God Is a Warrior
By Tremper Longmann, III, and Daniel G. Reid
6.2 (Fall 1995) : 252-254
The first in the series, "Studies in Old Testament Biblical Theology," the present work purposes to lay bare an outline of the biblical-theological development of the divine warrior theme "and in this way provide a grid for the reader to understand other passages and texts" (27).
The Divine Warrior theme or motif as a window to God's person and works offers great promise to evangelical preachers and teachers.
. . . The Bible is about Yahweh. It is His self-revelation. The Bible, however, is not about Yahweh in the abstract; it is about God in relation to mankind. Furthermore, this relationship is not so much described as it is narrated. There is a historical dimension to biblical revelation. Thus a proper biblical theology must take into account the subject matter of the Bible, the divine-human relationship, and the fact that the Bible's message is told through time (15).
The present study takes as its impetus the biblical metaphor or picture of God as the Divine Warrior (cf. Exod 15:3, "The LORD is a warrior"). It is recognized that God's relationship with His people is set forth in Scripture through many such metaphors each emphasizing a different aspect of this relationship. "No one metaphor is capable of capturing the richness of God's nature or the wonder of his relationship with his creatures" (15).
The authors choose a synthetic approach over against a study of individual passages where the metaphor occurs. A truly biblicaltheological approach would be a large and tedious project. In this the authors are justified. Once acknowledged, the book may be appreciated for its true contribution.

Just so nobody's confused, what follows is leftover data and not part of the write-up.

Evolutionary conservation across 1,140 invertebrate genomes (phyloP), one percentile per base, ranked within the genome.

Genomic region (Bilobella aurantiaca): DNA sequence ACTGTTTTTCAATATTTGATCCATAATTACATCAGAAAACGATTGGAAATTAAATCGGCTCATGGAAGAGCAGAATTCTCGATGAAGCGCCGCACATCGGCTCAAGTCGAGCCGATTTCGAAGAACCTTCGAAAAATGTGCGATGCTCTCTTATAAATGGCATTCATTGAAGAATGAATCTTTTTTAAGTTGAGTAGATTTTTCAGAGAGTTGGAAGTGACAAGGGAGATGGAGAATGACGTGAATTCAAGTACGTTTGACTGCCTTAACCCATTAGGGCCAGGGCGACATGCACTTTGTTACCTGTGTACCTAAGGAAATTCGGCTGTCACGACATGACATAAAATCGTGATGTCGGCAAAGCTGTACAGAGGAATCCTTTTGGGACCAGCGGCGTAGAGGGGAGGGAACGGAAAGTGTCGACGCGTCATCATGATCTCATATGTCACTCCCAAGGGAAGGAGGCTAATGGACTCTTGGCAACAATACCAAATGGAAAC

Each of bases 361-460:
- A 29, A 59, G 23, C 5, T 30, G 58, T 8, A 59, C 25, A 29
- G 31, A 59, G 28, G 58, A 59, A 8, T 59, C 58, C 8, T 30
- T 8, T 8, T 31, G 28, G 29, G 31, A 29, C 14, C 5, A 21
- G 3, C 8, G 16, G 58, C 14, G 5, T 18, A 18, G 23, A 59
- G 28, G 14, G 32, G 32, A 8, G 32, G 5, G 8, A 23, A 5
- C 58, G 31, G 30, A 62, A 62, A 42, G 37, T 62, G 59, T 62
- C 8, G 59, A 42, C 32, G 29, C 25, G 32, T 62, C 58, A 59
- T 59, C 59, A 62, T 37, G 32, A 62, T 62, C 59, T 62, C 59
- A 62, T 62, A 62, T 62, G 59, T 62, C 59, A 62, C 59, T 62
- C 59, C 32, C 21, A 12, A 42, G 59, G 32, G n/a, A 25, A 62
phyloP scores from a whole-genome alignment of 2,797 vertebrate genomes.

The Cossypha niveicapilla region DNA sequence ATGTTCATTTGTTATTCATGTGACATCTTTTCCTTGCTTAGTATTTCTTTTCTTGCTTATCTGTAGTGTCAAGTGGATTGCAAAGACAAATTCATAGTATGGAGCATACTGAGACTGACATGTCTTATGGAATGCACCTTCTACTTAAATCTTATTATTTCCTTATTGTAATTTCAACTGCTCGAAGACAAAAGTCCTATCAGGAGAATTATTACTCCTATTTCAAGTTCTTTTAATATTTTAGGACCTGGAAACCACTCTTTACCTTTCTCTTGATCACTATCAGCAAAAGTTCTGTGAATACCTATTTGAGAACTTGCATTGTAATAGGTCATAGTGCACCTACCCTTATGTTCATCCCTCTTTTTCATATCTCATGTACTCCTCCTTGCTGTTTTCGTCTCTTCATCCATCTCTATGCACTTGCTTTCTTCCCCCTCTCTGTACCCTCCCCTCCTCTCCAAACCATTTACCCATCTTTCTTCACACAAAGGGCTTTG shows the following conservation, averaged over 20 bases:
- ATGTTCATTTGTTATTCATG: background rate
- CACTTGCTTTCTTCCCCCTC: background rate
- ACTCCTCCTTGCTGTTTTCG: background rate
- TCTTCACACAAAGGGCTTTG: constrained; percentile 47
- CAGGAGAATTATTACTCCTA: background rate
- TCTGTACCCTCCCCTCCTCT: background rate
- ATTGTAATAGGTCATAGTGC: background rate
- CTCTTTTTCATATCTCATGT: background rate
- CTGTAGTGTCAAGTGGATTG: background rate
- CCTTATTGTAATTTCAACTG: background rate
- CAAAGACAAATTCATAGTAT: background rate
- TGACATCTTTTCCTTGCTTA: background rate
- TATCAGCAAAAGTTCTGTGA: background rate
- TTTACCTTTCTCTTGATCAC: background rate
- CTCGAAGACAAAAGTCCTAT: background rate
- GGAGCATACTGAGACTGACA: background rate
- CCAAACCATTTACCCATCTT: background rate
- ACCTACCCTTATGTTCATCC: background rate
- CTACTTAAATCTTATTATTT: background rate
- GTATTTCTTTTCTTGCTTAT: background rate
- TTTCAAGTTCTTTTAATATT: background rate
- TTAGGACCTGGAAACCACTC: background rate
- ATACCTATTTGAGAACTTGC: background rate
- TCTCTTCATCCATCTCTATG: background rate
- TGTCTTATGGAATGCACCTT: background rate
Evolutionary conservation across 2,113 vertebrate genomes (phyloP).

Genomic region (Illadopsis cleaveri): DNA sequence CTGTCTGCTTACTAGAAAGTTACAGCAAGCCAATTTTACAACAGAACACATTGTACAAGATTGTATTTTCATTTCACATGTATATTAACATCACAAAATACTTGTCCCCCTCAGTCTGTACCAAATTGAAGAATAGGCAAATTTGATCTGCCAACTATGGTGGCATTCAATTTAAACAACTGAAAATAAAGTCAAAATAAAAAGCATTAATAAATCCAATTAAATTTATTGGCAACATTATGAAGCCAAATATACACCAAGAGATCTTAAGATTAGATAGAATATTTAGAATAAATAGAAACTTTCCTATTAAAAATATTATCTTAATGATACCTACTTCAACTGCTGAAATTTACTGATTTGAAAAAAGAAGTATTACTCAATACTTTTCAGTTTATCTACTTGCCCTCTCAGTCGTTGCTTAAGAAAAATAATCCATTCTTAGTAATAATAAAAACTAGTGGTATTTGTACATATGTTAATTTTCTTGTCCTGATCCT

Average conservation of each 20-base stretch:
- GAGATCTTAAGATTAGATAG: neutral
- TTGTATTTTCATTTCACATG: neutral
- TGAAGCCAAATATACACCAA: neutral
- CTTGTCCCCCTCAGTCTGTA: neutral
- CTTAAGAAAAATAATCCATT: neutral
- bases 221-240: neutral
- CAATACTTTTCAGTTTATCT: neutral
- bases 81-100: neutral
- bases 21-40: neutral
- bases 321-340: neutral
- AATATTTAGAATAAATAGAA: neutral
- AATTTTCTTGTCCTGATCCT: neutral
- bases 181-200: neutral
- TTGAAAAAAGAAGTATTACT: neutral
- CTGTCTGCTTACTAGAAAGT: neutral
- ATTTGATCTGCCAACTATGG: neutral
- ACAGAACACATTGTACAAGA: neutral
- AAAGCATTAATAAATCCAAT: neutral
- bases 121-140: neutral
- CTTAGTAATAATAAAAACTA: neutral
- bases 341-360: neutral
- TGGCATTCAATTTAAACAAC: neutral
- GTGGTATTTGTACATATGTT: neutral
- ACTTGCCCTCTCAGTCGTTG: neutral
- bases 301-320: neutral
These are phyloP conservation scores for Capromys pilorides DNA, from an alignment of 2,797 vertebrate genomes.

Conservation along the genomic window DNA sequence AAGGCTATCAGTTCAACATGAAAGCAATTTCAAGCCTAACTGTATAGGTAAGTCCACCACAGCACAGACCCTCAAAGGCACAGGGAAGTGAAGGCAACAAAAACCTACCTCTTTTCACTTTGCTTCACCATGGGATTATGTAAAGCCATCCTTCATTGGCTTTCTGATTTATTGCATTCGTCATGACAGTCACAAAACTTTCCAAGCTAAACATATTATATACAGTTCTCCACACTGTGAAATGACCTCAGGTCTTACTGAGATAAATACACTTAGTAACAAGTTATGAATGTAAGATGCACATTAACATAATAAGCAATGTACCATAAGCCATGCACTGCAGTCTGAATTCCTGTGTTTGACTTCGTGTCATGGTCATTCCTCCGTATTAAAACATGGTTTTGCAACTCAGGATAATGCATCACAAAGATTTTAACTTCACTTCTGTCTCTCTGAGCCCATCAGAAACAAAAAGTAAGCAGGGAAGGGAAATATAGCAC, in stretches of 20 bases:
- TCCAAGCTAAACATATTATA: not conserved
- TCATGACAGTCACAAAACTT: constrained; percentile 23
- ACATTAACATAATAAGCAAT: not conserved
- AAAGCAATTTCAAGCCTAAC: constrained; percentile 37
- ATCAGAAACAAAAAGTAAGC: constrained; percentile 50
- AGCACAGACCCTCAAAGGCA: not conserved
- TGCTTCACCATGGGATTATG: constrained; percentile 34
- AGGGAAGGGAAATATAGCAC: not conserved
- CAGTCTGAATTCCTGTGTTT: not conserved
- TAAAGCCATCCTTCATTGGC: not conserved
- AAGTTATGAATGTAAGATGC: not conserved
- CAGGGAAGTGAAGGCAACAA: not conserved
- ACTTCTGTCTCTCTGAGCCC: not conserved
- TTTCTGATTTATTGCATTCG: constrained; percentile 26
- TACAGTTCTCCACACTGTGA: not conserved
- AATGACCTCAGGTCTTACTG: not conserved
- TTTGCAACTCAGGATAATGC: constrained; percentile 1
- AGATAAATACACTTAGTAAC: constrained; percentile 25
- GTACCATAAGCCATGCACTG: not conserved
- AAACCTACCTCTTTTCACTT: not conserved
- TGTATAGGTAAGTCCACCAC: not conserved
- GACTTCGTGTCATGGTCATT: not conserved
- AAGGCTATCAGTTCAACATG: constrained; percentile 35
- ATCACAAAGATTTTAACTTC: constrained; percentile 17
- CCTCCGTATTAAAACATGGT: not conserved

Because the divine warrior theme is more difficult to see in the gospels a more textual method is employed. Pauline literature (as opposed to that of Hebrews or Peter) draws out the future of the theme and finally the book of Revelation "as an outstanding example of the motif" (18) receives a thematic treatment.
Even though the present study gives needful consideration to the historical institution of holy war in ancient Israel, its primary focus is upon the image or picture as it is employed by biblical writers. In addition, the authors treat the biblical text "as a single writing that presents an internally consistent message, including an internally consistent, yet unfolding picture of God as warrior" (26).
A second and related methodological issue impinges on the first assumption. An earlier writer (G. von Rad, Holy War in Ancient Israel 52) argued that holy wars (the historical realities) lacked consistency in structure. To this the authors respond that it is the nature of biblical narrative rather than actual "lack of coherence in holy war theory or practice" (33). This leads them to structure the study under the sequential format:
1. Before the War
(a) Seeking God’s will
(b) Spiritual Preparation
(c) Ritual Cleanness in the War Camp
2. During the War
(a) Numbers and Weapons Technology
(b) The March
(c) The Ark
(d) The Combatants
3. After the Battle
(b) Plunder (Herem Warfare).
This pattern, argue the authors, is detectable from Genesis through Revelation.
The book is stimulating reading. As the first in this series, it leaves this reader anticipating more to come. The book is recommended to those committed to the challenge of biblical theology as a basis for systematic theology.